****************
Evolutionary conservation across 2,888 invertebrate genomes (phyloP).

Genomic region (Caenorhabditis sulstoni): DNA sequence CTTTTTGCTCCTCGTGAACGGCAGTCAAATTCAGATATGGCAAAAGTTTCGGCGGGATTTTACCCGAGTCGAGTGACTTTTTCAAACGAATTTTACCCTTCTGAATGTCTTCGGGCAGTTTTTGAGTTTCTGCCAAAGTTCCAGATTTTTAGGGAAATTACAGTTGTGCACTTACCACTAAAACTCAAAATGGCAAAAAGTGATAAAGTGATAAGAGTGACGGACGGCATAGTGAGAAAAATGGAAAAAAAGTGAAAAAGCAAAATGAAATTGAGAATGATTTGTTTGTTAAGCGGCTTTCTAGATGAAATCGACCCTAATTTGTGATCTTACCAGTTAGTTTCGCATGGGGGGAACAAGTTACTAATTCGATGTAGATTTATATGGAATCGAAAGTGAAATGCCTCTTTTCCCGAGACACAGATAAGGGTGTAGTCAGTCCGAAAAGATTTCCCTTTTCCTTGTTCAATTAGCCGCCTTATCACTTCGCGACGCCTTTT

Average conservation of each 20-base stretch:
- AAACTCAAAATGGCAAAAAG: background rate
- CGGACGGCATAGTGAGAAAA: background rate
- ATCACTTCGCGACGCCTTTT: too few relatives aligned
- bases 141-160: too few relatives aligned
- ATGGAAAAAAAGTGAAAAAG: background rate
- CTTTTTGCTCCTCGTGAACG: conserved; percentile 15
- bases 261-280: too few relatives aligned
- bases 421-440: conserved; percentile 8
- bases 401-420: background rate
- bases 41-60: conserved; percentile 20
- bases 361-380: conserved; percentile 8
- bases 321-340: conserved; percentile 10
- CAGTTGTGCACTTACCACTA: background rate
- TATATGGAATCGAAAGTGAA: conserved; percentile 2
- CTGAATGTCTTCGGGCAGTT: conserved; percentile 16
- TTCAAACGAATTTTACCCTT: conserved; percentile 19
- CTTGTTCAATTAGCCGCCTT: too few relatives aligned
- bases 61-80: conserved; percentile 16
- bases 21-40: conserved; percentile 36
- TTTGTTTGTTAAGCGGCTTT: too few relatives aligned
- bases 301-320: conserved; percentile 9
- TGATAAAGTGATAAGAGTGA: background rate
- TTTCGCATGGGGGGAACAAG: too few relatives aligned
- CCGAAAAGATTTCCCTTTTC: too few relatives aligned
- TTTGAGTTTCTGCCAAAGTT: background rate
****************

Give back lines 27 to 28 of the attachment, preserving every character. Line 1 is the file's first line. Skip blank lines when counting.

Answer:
- CCGAAAAGATTTCCCTTTTC: too few relatives aligned
- TTTGAGTTTCTGCCAAAGTT: background rate